“For the May 31 rally addressed by the home minister, information technology (IT) sanyojaks, or coordinators, were appointed at the panchayat level to train party members on how to share data of those who watched the rally. Bihar shattered the myth that party workers in far-flung areas are not tech-savvy,” Jaiswal said.
A list is drawn up in every district of party workers with smartphones and access to the internet, and this is followed up with IT training.
“PM Modi has said we need to turn this challenge (Covid-19) into an opportunity, and that’s exactly what we have done. We have been holding regular IT training lessons for our workers,” said VD Sharma, president of the Madhya Pradesh unit.
Getting people to tune in for the digital rallies has an added advantage for the BJP. “Earlier, we used to ask people to give a missed call to connect with us. Now, when they log on, we get their details and we can then forge a connection with them. Those who are not supporters also log on to the rallies. Our booth-level workers will reach out to these people while maintaining the norms of social distancing,” said the first functionary.
Sharma said the party formed WhatsApp groups in every district of not just party workers but of residents as well. “For the Nitin Gadkari rally in Madya Pradesh on June 10, people from 45,000 of the total 65,000 blocks connected through social media and primarily WhatsApp,” he said.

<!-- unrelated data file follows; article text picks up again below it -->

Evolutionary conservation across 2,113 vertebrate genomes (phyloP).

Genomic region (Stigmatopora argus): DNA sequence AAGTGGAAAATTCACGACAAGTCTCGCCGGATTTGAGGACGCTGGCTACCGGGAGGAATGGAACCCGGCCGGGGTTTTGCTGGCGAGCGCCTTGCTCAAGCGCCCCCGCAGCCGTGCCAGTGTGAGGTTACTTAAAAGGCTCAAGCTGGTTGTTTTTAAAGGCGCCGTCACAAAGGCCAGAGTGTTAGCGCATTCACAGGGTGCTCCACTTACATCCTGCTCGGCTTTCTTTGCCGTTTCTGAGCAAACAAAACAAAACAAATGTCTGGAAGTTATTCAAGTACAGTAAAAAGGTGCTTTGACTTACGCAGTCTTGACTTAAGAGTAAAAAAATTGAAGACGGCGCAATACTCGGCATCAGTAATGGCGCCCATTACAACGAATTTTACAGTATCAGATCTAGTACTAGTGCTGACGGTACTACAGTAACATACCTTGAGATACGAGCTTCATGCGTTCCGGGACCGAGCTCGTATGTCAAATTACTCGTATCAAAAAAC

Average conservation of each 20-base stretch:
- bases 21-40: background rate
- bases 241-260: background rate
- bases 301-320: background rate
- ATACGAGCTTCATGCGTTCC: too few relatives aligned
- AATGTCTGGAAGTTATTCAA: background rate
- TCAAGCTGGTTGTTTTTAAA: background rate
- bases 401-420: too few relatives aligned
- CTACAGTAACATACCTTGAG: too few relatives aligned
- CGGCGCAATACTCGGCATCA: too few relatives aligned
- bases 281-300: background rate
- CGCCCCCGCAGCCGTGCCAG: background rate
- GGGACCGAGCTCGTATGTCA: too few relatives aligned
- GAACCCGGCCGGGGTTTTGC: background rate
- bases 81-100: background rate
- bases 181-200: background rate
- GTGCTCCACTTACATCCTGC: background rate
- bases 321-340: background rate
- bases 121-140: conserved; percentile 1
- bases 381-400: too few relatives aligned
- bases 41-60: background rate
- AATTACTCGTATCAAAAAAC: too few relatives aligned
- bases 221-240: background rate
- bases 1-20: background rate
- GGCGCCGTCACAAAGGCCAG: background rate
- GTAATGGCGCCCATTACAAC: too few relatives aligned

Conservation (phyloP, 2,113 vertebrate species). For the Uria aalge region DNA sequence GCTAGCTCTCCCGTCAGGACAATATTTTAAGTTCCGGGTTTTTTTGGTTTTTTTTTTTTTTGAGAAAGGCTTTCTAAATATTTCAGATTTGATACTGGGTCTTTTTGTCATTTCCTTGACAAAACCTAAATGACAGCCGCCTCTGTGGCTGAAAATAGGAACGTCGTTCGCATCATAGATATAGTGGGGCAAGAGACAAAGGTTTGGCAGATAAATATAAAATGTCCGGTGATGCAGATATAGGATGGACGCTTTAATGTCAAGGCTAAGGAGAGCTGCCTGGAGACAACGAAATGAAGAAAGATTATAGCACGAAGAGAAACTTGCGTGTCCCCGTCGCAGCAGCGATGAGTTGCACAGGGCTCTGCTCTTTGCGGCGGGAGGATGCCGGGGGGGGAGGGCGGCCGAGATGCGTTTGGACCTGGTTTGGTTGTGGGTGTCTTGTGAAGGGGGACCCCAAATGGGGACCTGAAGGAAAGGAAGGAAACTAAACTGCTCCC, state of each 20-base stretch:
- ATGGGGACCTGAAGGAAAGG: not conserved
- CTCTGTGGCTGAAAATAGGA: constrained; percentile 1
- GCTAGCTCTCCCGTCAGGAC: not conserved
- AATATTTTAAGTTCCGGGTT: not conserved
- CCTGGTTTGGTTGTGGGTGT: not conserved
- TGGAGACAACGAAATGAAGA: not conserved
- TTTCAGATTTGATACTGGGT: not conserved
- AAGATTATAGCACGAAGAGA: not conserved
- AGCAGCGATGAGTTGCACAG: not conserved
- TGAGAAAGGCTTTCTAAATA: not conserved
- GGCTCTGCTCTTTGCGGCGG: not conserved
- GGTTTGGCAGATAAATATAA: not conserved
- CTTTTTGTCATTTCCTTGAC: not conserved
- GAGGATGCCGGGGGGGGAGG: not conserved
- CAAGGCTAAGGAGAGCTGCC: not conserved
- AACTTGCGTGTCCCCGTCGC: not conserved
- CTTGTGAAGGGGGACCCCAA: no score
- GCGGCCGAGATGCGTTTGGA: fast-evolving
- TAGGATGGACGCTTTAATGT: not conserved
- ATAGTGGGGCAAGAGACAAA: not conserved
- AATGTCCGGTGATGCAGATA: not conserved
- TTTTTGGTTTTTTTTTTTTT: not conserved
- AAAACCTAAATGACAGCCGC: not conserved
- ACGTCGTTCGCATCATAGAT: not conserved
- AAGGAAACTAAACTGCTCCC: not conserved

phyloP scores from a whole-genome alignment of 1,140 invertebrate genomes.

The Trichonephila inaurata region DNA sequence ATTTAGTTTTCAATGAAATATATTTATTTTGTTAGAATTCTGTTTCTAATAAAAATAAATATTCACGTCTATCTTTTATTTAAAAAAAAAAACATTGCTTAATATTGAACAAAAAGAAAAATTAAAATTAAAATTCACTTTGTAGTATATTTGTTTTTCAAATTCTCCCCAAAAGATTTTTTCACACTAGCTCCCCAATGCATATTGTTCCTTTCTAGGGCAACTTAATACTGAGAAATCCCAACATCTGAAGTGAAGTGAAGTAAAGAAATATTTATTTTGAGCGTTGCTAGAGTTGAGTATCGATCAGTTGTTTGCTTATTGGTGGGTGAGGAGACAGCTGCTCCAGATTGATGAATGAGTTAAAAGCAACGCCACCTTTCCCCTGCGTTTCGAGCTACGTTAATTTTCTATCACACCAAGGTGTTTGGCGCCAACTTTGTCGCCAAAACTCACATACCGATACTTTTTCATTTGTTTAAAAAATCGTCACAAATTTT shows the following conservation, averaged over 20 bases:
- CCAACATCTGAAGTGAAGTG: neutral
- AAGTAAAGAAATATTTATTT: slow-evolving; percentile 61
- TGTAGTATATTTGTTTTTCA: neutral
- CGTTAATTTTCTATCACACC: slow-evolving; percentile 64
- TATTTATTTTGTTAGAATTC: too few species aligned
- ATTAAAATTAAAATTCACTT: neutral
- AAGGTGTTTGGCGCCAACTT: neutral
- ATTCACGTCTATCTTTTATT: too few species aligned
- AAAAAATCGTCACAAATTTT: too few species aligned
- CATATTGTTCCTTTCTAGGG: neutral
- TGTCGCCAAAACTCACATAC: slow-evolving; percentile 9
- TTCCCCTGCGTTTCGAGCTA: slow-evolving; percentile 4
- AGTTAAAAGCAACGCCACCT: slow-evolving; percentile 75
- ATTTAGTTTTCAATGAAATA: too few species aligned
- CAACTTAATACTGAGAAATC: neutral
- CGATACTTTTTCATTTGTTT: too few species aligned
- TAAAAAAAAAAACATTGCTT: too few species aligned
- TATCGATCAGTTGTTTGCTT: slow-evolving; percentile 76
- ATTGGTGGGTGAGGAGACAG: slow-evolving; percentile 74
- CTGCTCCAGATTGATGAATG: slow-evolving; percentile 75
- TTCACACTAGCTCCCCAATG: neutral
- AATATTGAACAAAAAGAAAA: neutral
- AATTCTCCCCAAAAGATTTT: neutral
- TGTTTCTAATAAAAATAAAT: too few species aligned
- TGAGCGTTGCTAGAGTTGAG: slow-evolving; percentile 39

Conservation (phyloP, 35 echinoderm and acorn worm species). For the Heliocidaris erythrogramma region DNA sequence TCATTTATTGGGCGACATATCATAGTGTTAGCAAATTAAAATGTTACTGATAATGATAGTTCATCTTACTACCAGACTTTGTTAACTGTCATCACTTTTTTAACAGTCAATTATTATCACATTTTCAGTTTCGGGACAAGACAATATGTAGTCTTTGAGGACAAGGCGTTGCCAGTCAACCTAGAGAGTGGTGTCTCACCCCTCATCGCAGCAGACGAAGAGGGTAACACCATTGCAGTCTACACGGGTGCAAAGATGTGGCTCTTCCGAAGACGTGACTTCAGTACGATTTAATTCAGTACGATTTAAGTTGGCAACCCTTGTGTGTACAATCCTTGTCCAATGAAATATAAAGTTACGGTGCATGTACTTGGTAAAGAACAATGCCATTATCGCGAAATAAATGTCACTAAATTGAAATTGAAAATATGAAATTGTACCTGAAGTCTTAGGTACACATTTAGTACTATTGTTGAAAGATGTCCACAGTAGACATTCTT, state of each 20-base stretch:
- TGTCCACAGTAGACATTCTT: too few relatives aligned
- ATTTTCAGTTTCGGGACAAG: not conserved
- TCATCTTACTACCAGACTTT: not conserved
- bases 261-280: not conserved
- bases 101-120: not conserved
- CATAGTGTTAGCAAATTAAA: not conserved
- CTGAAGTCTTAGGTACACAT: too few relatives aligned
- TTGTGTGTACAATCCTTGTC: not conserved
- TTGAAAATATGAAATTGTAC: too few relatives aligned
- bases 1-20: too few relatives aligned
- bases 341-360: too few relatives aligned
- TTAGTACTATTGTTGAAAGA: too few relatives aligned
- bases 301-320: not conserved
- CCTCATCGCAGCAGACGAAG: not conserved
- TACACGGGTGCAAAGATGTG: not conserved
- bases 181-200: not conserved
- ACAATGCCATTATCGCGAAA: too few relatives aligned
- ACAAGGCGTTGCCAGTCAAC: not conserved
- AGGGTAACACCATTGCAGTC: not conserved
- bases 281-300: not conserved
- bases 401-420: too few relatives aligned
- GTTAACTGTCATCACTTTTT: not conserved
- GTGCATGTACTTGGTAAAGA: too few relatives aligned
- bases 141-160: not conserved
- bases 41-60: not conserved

Digital outreach is not new to the party; it explored the hologram technology in 2012 during the Gujarat assembly polls and scaled it to a pan-India level in 2014 during the general elections. The party is also known for effectively using social media to reach out to people.
From novelty to routine
Rajyavardhan Rathore, a parliamentarian from Rajasthan and a former minister, did not expect to see a bunch of people on the screen when he dialled a party worker in a district in the state.
“Earlier meetings used to be held in designated areas; now with the facility of video calling our workers can speak to us from the comfort of their homes, surrounded by their families,” he said.
The idea of a “big leader” calling on a worker’s phone is fascinating for many.
“There is a lot of interest in VCs (video conferences)…The process itself has become very disciplined and streamlined; workers now follow the etiquette of muting mikes while other speak,” said Rathore, who, like several of his party colleagues, makes multiple such calls every day.
Even as the BJP dismissed allegations by the Opposition that it distributed television and mobile sets ahead of the rallies, most leaders concurred that digital outreach was cost efficient.
“There is a humongous amount of money spent on organising rallies…While we are still advertising about the rallies and putting up posters and banners; it still is a huge money-saver,” said the first functionary.
Will the digital rallies evoke the same response that a public rally does?
“Earlier we used to meet in public rallies, look into each other’s eyes, read facial expressions, but that is not possible here, but samvaad ka ek rasta has been found,” defence minister Singh said on Sunday.
Political commentator Abhay Deshpande said the rallies are a good way of keeping workers motivated and engaged, but it was yet to be seen if they found acceptance among the electorate. “When such rallies get picked by the mainstream media as news, it helps spread the message. But primarily, these are party-worker oriented,” he said.